Connecticut Hospitals Continue Fight Against Tax
NEW BRITAIN, CT — Connecticut’s hospitals took two actions Tuesday to appeal the state’s defense of its taxing regime.
The first was an appeal filed in New Britain Superior Court, of the Sept. 23 ruling by the Department of Social Services and Revenue Service’s administrative to uphold the tax. The second was a petition to the federal Centers for Medicaid and Medicare Services asking it to decide if the tax violates the Medicaid Act.
In the lawsuit filed Tuesday in New Britain Superior Court, the Connecticut Hospital Association and 20 hospitals asked the court to end the tax and find that the state overreached in its implementation. In the petition to the Centers for Medicaid and Medicare Services, the association says that as a result of the hospital tax and poor Medicaid funding there have been 1,390 layoffs and more than 1,700 open positions have been eliminated at Connecticut hospitals.
The association’s petition tries to demonstrate how administration of the Medicaid program has been driven solely by state budget deficits rather than patients’ needs.
The hospitals are also asking the federal agency to compel the state to amend its Medicaid plan to bring Connecticut’s rates and payments, as well as the hospital tax, into compliance with the federal Medicaid Act.
“It is no surprise CHA is availing themselves of their legal remedies,” Chris McClure, a spokesman for Malloy said. “Nevertheless, we are confident the state will prevail as the legislated measure is legally and properly implemented.”
In 2015, 24 hospitals paid $556.1 million in taxes and received only $164.3 million back from the state.
The hospitals argued that the idea of implementing the “user fee” or tax was to increase the amount of federal reimbursement the state receives. In the first few years the state returned most of the money to the hospitals, but as the state’s budget situation worsened they proceeded to keep more of the revenue.
The amount hospitals get back from the state became a point of contention between legislative leaders and Gov. Dannel P. Malloy, who first implemented the tax in 2011.
Last year, the Malloy administration withheld payments as it dealt with midyear budget deficits and eventually agreed to pay at least half to the hospitals after negotiations with legislative leaders.
The political back and forth over the payments was described by the hospitals in their petition as “protracted and irresponsible manipulation by state officials.”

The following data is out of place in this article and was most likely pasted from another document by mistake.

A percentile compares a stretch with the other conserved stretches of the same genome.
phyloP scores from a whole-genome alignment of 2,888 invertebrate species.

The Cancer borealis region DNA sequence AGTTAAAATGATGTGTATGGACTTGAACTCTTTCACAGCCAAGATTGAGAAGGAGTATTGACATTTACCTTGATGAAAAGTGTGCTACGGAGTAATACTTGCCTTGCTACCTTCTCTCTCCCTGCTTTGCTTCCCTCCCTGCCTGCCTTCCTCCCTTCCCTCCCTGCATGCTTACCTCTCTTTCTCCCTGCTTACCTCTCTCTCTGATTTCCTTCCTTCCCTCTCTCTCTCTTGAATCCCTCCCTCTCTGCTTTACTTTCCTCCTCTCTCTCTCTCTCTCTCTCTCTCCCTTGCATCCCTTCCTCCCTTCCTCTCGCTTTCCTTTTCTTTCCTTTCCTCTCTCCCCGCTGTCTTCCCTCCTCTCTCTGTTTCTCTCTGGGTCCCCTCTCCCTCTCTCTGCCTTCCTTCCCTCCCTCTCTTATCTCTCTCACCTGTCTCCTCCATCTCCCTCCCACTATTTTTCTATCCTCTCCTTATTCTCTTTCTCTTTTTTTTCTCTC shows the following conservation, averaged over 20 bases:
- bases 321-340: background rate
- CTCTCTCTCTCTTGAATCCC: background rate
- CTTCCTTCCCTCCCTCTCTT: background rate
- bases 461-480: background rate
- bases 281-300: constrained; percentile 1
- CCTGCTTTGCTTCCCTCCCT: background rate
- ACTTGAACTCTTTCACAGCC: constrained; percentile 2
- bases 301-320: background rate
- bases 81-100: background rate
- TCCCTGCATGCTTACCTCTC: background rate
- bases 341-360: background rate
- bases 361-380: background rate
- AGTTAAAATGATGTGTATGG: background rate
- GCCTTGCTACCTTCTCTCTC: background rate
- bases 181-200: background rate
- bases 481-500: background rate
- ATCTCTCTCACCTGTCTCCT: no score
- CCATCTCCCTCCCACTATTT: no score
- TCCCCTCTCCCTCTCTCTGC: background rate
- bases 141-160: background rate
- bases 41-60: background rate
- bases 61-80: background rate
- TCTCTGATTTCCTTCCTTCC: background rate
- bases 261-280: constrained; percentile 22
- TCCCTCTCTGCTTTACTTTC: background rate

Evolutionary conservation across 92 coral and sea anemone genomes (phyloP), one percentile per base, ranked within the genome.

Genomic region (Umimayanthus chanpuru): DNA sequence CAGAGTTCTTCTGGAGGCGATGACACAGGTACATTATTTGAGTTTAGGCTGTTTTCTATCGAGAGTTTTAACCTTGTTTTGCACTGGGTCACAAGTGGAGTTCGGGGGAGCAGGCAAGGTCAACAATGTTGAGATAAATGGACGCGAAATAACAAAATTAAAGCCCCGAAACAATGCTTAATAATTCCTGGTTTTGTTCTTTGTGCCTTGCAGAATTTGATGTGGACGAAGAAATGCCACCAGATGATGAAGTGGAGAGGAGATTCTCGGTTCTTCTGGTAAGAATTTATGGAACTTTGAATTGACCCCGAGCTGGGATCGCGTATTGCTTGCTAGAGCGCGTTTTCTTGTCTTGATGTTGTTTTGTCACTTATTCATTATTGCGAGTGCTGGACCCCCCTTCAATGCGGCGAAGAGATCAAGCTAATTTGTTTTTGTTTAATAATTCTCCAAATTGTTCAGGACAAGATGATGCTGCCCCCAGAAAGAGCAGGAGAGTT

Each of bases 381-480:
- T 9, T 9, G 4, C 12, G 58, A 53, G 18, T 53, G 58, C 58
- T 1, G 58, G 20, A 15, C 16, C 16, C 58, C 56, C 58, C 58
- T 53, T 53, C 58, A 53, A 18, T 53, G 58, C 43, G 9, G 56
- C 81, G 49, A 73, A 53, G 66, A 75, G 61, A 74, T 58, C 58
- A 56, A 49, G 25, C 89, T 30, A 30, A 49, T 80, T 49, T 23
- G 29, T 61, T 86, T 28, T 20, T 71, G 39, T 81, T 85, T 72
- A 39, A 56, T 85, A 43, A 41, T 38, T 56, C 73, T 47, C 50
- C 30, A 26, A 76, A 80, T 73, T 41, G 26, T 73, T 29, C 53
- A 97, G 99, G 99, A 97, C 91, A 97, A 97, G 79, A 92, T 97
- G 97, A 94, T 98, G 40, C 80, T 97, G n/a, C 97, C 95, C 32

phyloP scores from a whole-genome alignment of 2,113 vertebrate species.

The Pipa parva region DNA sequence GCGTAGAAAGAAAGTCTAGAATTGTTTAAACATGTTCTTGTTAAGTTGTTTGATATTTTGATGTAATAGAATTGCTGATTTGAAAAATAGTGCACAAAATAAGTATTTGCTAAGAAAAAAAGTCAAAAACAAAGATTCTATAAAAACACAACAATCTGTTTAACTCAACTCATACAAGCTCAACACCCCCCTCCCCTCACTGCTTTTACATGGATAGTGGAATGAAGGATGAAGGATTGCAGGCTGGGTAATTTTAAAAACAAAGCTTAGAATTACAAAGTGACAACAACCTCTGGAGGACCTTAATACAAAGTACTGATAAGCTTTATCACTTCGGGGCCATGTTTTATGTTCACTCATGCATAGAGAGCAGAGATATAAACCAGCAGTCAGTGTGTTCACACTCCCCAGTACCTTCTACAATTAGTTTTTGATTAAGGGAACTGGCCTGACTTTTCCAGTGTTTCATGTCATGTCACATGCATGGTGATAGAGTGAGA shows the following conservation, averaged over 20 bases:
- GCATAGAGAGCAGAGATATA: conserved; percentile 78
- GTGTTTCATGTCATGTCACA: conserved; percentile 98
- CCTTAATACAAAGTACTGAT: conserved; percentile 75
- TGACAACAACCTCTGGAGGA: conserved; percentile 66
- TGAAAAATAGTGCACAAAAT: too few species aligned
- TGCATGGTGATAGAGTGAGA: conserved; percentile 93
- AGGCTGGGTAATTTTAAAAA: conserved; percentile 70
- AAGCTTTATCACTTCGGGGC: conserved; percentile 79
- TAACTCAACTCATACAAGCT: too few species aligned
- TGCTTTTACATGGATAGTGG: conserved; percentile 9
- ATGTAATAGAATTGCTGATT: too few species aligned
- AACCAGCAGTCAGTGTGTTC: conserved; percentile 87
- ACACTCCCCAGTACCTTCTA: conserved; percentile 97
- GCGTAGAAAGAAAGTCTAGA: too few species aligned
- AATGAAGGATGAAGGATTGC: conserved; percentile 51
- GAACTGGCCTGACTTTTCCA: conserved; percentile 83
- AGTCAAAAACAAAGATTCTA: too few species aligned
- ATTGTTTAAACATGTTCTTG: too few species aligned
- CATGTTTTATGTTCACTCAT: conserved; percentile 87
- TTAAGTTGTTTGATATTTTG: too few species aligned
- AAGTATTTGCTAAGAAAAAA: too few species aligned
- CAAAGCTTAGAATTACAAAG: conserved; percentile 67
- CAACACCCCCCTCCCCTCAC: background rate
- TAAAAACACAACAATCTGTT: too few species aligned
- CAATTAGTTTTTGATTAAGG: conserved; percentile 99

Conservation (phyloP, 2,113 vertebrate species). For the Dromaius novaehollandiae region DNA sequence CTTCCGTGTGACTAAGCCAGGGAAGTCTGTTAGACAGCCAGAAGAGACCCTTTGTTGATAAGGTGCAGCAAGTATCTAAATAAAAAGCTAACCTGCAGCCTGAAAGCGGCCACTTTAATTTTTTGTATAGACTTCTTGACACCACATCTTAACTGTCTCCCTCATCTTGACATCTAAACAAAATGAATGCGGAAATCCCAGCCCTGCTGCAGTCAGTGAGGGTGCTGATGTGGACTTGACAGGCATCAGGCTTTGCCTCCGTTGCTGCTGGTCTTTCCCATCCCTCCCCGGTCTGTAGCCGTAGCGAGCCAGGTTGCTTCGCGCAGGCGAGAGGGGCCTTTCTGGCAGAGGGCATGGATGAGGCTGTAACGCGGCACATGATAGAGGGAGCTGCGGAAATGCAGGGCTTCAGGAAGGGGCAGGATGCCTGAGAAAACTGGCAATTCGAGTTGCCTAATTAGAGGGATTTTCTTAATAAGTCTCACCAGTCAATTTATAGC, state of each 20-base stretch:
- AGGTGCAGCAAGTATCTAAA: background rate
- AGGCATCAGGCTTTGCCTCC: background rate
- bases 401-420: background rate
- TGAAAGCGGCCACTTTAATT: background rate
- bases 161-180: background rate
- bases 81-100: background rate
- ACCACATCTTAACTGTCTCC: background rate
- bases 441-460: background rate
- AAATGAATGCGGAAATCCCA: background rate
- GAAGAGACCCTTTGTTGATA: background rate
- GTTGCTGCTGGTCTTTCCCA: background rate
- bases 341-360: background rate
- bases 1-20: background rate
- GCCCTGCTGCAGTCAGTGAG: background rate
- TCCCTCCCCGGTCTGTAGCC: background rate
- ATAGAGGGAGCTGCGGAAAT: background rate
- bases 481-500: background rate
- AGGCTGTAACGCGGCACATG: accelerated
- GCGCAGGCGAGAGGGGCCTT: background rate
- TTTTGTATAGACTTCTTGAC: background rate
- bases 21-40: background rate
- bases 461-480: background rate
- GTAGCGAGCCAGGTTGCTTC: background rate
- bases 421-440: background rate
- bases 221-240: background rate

The petition further describes the “supplemental payments” as “inadequate.”
“In short, hospitals will pay $5 in tax for every $1 received in supplemental payments,” the petition states.
While it is true that hospitals will continue to be assessed a tax of $556.1 million annually, the amount actually paid is lower because of the use of tax credits, according to the Malloy administration.
The administration argues that the Medicaid program was expanded under the Affordable Care Act, which means more residents have some form of insurance when they show up at the hospital. There are more than 750,000 residents currently participating in the Medicaid program.
But hospital executives have argued the number of newly insured is not keeping pace with the cost of the services being provided.
The hospital’s estimated that in 2016 Medicaid payments will only cover 45 percent of the cost of care for Medicaid patients, after the hospital tax is taken into consideration.
Since 2008, Medicaid inpatient rates have been frozen for about two-thirds of hospitals at 80 percent of 2005 costs, and even lower for the remaining third of hospitals, according to the petition.
In addition, “many fees have not been updated for inflation since 2002; others have not been updated since 2009.”
For example, Medicaid pays only $156.82 for an emergency room visit when Medicare pays between $211 and $584.
The petition also says that Connecticut improperly taxes home health services offered by some hospitals. It says providers of these services outside the hospitals are not subject to the tax. It’s seeking immediate relief for that part of the petition.